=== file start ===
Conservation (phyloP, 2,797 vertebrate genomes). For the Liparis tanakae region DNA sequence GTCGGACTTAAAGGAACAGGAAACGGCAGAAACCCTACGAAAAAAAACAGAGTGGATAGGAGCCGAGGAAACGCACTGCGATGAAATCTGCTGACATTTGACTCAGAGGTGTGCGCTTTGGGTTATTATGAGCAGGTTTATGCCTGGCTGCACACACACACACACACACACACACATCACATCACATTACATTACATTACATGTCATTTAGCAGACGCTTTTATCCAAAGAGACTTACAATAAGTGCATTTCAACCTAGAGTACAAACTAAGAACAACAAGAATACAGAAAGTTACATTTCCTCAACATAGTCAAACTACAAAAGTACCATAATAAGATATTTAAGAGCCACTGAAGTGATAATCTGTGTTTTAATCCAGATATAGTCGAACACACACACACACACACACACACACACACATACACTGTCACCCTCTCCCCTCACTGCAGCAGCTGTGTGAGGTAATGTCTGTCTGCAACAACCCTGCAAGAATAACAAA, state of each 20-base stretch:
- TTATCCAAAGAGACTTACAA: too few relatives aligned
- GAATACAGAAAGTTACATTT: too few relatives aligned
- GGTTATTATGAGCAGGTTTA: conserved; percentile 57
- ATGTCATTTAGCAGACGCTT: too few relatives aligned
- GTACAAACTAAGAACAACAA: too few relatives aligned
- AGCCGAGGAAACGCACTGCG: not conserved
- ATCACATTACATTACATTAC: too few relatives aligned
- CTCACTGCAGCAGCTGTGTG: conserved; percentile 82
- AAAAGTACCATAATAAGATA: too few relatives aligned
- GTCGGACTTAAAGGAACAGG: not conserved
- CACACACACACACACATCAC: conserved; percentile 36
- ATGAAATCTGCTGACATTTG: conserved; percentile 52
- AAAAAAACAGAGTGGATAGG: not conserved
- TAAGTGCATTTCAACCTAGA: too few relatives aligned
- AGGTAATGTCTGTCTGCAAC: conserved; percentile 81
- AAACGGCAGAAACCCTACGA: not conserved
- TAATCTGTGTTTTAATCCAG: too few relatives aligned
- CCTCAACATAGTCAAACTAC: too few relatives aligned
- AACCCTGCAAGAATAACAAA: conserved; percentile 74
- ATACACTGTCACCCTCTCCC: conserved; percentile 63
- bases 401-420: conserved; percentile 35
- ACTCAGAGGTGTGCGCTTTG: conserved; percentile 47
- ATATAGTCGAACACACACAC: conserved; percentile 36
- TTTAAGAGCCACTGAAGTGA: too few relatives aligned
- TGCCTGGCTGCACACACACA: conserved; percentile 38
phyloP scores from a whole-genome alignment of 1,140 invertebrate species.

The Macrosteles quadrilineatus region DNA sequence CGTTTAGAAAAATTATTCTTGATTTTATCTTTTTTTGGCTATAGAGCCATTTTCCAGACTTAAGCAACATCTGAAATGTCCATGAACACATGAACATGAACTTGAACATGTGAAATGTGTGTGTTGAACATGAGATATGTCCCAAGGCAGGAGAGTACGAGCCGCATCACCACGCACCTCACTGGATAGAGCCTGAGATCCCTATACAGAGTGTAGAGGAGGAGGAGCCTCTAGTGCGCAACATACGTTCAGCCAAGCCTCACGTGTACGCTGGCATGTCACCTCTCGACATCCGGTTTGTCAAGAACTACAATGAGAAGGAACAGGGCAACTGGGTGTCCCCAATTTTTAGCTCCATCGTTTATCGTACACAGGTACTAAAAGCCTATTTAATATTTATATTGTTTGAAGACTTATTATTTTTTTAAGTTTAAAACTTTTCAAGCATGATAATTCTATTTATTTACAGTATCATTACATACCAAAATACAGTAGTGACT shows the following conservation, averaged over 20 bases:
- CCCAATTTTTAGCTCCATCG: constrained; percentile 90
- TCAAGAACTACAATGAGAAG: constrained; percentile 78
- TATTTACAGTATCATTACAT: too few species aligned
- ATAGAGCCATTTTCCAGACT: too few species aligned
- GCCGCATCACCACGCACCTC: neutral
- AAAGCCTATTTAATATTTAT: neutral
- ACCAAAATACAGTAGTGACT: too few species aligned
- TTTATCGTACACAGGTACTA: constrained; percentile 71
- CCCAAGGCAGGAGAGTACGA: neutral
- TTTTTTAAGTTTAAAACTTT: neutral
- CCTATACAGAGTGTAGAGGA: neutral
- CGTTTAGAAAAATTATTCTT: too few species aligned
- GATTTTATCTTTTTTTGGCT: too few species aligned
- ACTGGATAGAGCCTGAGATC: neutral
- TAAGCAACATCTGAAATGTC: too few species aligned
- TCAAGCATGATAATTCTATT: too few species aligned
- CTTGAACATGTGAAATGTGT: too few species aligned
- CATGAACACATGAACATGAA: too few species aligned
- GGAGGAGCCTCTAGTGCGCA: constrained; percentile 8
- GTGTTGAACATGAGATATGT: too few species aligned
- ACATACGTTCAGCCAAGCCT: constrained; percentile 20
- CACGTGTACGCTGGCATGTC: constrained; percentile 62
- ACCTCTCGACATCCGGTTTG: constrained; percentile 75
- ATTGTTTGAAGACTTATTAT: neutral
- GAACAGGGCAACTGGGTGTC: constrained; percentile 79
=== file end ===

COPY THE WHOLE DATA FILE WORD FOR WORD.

Conservation (phyloP, 2,797 vertebrate genomes). For the Liparis tanakae region DNA sequence GTCGGACTTAAAGGAACAGGAAACGGCAGAAACCCTACGAAAAAAAACAGAGTGGATAGGAGCCGAGGAAACGCACTGCGATGAAATCTGCTGACATTTGACTCAGAGGTGTGCGCTTTGGGTTATTATGAGCAGGTTTATGCCTGGCTGCACACACACACACACACACACACACATCACATCACATTACATTACATTACATGTCATTTAGCAGACGCTTTTATCCAAAGAGACTTACAATAAGTGCATTTCAACCTAGAGTACAAACTAAGAACAACAAGAATACAGAAAGTTACATTTCCTCAACATAGTCAAACTACAAAAGTACCATAATAAGATATTTAAGAGCCACTGAAGTGATAATCTGTGTTTTAATCCAGATATAGTCGAACACACACACACACACACACACACACACACATACACTGTCACCCTCTCCCCTCACTGCAGCAGCTGTGTGAGGTAATGTCTGTCTGCAACAACCCTGCAAGAATAACAAA, state of each 20-base stretch:
- TTATCCAAAGAGACTTACAA: too few relatives aligned
- GAATACAGAAAGTTACATTT: too few relatives aligned
- GGTTATTATGAGCAGGTTTA: conserved; percentile 57
- ATGTCATTTAGCAGACGCTT: too few relatives aligned
- GTACAAACTAAGAACAACAA: too few relatives aligned
- AGCCGAGGAAACGCACTGCG: not conserved
- ATCACATTACATTACATTAC: too few relatives aligned
- CTCACTGCAGCAGCTGTGTG: conserved; percentile 82
- AAAAGTACCATAATAAGATA: too few relatives aligned
- GTCGGACTTAAAGGAACAGG: not conserved
- CACACACACACACACATCAC: conserved; percentile 36
- ATGAAATCTGCTGACATTTG: conserved; percentile 52
- AAAAAAACAGAGTGGATAGG: not conserved
- TAAGTGCATTTCAACCTAGA: too few relatives aligned
- AGGTAATGTCTGTCTGCAAC: conserved; percentile 81
- AAACGGCAGAAACCCTACGA: not conserved
- TAATCTGTGTTTTAATCCAG: too few relatives aligned
- CCTCAACATAGTCAAACTAC: too few relatives aligned
- AACCCTGCAAGAATAACAAA: conserved; percentile 74
- ATACACTGTCACCCTCTCCC: conserved; percentile 63
- bases 401-420: conserved; percentile 35
- ACTCAGAGGTGTGCGCTTTG: conserved; percentile 47
- ATATAGTCGAACACACACAC: conserved; percentile 36
- TTTAAGAGCCACTGAAGTGA: too few relatives aligned
- TGCCTGGCTGCACACACACA: conserved; percentile 38
phyloP scores from a whole-genome alignment of 1,140 invertebrate species.

The Macrosteles quadrilineatus region DNA sequence CGTTTAGAAAAATTATTCTTGATTTTATCTTTTTTTGGCTATAGAGCCATTTTCCAGACTTAAGCAACATCTGAAATGTCCATGAACACATGAACATGAACTTGAACATGTGAAATGTGTGTGTTGAACATGAGATATGTCCCAAGGCAGGAGAGTACGAGCCGCATCACCACGCACCTCACTGGATAGAGCCTGAGATCCCTATACAGAGTGTAGAGGAGGAGGAGCCTCTAGTGCGCAACATACGTTCAGCCAAGCCTCACGTGTACGCTGGCATGTCACCTCTCGACATCCGGTTTGTCAAGAACTACAATGAGAAGGAACAGGGCAACTGGGTGTCCCCAATTTTTAGCTCCATCGTTTATCGTACACAGGTACTAAAAGCCTATTTAATATTTATATTGTTTGAAGACTTATTATTTTTTTAAGTTTAAAACTTTTCAAGCATGATAATTCTATTTATTTACAGTATCATTACATACCAAAATACAGTAGTGACT shows the following conservation, averaged over 20 bases:
- CCCAATTTTTAGCTCCATCG: constrained; percentile 90
- TCAAGAACTACAATGAGAAG: constrained; percentile 78
- TATTTACAGTATCATTACAT: too few species aligned
- ATAGAGCCATTTTCCAGACT: too few species aligned
- GCCGCATCACCACGCACCTC: neutral
- AAAGCCTATTTAATATTTAT: neutral
- ACCAAAATACAGTAGTGACT: too few species aligned
- TTTATCGTACACAGGTACTA: constrained; percentile 71
- CCCAAGGCAGGAGAGTACGA: neutral
- TTTTTTAAGTTTAAAACTTT: neutral
- CCTATACAGAGTGTAGAGGA: neutral
- CGTTTAGAAAAATTATTCTT: too few species aligned
- GATTTTATCTTTTTTTGGCT: too few species aligned
- ACTGGATAGAGCCTGAGATC: neutral
- TAAGCAACATCTGAAATGTC: too few species aligned
- TCAAGCATGATAATTCTATT: too few species aligned
- CTTGAACATGTGAAATGTGT: too few species aligned
- CATGAACACATGAACATGAA: too few species aligned
- GGAGGAGCCTCTAGTGCGCA: constrained; percentile 8
- GTGTTGAACATGAGATATGT: too few species aligned
- ACATACGTTCAGCCAAGCCT: constrained; percentile 20
- CACGTGTACGCTGGCATGTC: constrained; percentile 62
- ACCTCTCGACATCCGGTTTG: constrained; percentile 75
- ATTGTTTGAAGACTTATTAT: neutral
- GAACAGGGCAACTGGGTGTC: constrained; percentile 79